It will come as no surprise that Peter Jackson's remake of King Kong includes the best action sequences of the year - indeed, perhaps of any year. In no particular order: a brontosaurus stampede; gruesome ordeal by giant insect; the gleeful destruction of most of Times Square; a flock of killer bats swooping; an attack by three rampant T Rexes which terminates amid swinging vines down the middle of a most inconvenient gorge.
More unexpectedly, King Kong also contains the most giddily romantic moment of the past 12 months: the great ape is escaping through Central Park with Ann Darrow (Naomi Watts) in paw and the pursued couple slip, slide and glide on the frozen lake in a transporting parody of Astaire and Rogers on ice - an idyll interrupted by mortar fire.
Then again, King Kong's biggest shock is the most flagrantly racist scene of 2005: the crew of the Venture set foot on Skull Island and are immediately assaulted by the sort of savages once confined to Italian cannibal horror fare from the video-nasty 1970s. Chests are speared, throats cut and heads cracked in slow-motion, while ebony faces leer and cackle in nightmarish close-up. If my eyes aren't playing me false, insult is added to injury by the fact that many of the natives are actually white actors "blacked up", just as in the 1933 original.
You might blame the director. Or you could accuse the form. Movie epics demand iron control and yet, like a certain 25ft-tall primate, invariably get away from their would-be handlers. The genre calls for colossal effects and matching ego, and there was Jackson nova-hot from the Lord of the Rings trilogy shooting and shooting and shooting his three-hour long dream project until Universal had to inform the auteur that any further footage was coming from his own pocket.
Jackson's chequebook yielded $35m. One hopes not a cent of it went to financing Kong's first 70 minutes, during which the director embarrassingly attempts to render a cast of stock characters flesh and blood. Naomi Watts: starving actress. Adrien Brody: sensitive left-wing playwright in love with Watts. Thomas Kretschmann: Teutonic, terse ship's captain. Jamie Bell: sailor who quotes Conrad and tap-dances with Watts. Jackson has dwelled too long in Mordor. His monsters are absolutely real. It's his humans who come off computer-generated.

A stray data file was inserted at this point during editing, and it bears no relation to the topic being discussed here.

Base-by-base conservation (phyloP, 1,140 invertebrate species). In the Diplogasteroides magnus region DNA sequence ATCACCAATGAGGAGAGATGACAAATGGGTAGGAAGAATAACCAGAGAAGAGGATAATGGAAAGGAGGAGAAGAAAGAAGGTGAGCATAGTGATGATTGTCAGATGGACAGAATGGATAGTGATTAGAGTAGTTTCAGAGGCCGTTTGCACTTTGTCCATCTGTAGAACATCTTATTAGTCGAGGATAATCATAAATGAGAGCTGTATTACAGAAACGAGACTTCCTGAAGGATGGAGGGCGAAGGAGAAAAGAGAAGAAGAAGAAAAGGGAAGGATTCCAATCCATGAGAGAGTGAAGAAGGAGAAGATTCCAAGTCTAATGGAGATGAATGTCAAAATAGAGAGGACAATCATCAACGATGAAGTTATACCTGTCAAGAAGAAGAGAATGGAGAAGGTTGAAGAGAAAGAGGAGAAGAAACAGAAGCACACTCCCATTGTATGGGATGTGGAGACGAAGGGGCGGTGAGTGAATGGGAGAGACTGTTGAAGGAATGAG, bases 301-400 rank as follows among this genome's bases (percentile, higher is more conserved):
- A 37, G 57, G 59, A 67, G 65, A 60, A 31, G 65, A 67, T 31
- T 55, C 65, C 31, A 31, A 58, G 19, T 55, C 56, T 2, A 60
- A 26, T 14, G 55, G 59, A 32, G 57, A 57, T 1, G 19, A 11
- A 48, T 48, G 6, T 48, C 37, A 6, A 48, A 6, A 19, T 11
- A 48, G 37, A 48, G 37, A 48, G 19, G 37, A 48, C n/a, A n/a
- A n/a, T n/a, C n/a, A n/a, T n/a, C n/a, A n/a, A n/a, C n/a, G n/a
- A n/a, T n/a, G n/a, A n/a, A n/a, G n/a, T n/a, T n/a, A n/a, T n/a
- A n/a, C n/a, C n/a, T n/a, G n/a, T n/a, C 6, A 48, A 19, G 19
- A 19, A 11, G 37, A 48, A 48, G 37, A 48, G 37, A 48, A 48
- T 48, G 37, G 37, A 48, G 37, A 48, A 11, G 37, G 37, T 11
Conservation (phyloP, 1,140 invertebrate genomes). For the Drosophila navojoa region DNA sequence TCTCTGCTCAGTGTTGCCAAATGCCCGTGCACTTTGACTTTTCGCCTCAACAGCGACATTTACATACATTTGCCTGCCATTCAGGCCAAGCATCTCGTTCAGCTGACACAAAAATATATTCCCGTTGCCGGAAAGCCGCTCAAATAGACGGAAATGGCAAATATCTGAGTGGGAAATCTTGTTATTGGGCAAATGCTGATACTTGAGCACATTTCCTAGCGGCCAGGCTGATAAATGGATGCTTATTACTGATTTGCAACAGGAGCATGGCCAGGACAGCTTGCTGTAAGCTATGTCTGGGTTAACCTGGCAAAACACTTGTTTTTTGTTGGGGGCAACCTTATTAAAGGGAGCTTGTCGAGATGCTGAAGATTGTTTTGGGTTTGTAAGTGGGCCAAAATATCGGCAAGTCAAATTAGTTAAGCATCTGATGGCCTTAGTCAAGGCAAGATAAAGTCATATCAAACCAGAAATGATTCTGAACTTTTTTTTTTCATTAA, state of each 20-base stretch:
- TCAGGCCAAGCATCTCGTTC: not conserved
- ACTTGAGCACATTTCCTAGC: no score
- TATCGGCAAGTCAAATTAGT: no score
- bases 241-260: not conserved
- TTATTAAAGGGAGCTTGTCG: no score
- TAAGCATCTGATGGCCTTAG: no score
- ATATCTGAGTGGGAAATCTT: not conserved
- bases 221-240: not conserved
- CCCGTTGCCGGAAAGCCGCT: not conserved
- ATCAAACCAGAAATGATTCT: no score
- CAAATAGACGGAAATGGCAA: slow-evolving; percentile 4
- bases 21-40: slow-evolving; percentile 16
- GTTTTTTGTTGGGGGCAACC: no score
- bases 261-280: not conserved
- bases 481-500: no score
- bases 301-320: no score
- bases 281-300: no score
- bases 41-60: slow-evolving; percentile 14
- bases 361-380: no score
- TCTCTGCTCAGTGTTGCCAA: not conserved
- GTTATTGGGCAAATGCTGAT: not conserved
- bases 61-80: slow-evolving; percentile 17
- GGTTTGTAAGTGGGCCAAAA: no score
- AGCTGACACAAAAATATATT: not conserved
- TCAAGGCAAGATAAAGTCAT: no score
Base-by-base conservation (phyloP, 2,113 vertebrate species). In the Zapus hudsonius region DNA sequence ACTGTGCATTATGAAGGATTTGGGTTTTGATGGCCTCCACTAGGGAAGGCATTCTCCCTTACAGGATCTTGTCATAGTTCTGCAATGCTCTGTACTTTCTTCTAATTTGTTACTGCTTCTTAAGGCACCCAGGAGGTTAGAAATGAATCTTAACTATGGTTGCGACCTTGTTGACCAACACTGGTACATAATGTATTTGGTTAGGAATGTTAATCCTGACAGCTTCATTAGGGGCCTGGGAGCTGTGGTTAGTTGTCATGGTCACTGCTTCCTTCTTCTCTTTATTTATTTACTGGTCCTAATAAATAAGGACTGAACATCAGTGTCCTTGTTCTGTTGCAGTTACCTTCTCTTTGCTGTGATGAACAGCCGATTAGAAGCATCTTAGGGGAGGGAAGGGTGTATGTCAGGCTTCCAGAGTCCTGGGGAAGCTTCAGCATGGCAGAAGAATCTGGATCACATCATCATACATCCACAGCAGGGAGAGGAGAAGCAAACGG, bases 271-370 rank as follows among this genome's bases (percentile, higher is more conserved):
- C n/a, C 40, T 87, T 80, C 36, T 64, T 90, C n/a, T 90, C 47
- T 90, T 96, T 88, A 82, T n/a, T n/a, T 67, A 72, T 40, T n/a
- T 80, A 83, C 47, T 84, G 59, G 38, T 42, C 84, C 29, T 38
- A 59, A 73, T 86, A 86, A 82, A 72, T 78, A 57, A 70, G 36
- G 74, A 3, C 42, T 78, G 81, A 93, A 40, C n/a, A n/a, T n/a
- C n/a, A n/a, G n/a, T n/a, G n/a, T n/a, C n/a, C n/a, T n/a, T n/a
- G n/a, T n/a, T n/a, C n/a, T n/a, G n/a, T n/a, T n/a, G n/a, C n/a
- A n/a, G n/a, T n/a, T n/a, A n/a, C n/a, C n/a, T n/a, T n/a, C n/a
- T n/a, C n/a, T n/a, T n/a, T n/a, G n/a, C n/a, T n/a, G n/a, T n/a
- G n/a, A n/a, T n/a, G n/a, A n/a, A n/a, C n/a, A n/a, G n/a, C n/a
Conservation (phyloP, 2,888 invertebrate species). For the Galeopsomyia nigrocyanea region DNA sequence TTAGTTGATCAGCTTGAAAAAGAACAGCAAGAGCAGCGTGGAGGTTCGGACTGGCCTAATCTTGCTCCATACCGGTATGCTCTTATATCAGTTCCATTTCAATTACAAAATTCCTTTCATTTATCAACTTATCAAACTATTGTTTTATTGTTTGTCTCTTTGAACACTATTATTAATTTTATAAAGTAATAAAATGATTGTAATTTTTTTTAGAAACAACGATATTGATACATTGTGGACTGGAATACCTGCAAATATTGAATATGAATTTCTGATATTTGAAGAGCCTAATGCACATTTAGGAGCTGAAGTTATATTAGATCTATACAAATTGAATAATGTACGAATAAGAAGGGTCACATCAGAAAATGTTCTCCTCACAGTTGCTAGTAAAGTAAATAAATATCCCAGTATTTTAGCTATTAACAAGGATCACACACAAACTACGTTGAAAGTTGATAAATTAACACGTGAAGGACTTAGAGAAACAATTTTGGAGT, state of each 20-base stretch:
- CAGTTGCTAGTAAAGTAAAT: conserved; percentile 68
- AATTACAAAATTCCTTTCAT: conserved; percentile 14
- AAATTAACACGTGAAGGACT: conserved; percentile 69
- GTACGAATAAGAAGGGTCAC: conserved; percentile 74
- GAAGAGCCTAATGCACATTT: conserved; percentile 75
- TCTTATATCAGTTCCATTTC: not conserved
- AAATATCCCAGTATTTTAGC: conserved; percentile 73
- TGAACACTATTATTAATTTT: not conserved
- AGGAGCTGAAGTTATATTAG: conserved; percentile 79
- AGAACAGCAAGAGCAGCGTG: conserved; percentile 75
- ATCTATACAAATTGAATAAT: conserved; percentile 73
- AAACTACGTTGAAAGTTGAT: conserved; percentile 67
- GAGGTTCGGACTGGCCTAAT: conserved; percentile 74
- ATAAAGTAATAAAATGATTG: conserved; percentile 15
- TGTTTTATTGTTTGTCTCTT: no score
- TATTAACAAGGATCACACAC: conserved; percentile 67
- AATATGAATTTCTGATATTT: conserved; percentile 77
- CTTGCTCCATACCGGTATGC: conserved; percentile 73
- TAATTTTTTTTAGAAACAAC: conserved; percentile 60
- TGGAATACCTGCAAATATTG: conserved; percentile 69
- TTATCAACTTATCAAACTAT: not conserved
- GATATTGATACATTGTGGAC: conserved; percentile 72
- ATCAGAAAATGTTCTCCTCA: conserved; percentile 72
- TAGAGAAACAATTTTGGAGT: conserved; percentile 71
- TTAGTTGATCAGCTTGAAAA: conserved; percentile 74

Except for Jack Black's movie director/producer Carl Denham. The stocky star is the stocky director's stand-in and voice piece. Kong remains set during the Great Depression but the subtext - defensively, I thought - is a satire on contemporary big-budget movie-making. Denham is both obsessive genius and huckster bastard. Seventeen people die horribly before the driven showman transports Kong from Skull Island to the island of Manhattan. For each fatality Denham undoubtedly delivers the same speech about the guy dying for what he believed in and giving the box-office proceeds of Kong's enslavement to his widow and children. In show-business terms, Denham - and Jackson - are right. The director has given us two-thirds of a majestic pop culture masterpiece and he's honest enough to hint how the true cost is something beyond $237m. He's saying that the "small" stuff - stuff like racism - is a distraction when talent is pathologically fixated on creating an ape who can laugh, roar, desire, joke and tumble poetically from atop the Empire State Building. The epic is slave to stunning image and crude impact. The big picture can make you blind. So blind indeed that this Kong springs from Denham's lunatic insistence on the adrenaline of authentic location filming, while being a blockbuster utterly impossible outside of a computer program and hermetically sealed studio environment. Epics can be ponderous but they can never be polite. Vulgarity is essential.
Try telling that to Disney. Kong is an untamed personal vision while The Chronicles of Narnia is grandiosity by committee. The studio so craves the Potter demographic that it hasn't clocked that a nice epic is a contradiction. How nice? Well, the priggish Pevensie family lead their army into battle in medieval costumes you know the cleaner has just run the iron over. After the ensuing clash, a magic potion helpfully raises the recently deceased.
The film is literally and figuratively bloodless. It takes Tilda Swinton's perennial perversity to subvert this impeccably flat adaptation of C S Lewis's Christian parables. When her witch stabs talking big cat and Jesus manque Aslan (Liam Neeson), a quick cut shows a clearly orgasmic face. Swinton sneaks in the malevolence every tale of good v evil needs, but why the furtiveness? Lewis's books are militant in a fashion extremists of every religion understand: light is enjoined to tear dark limb from limb.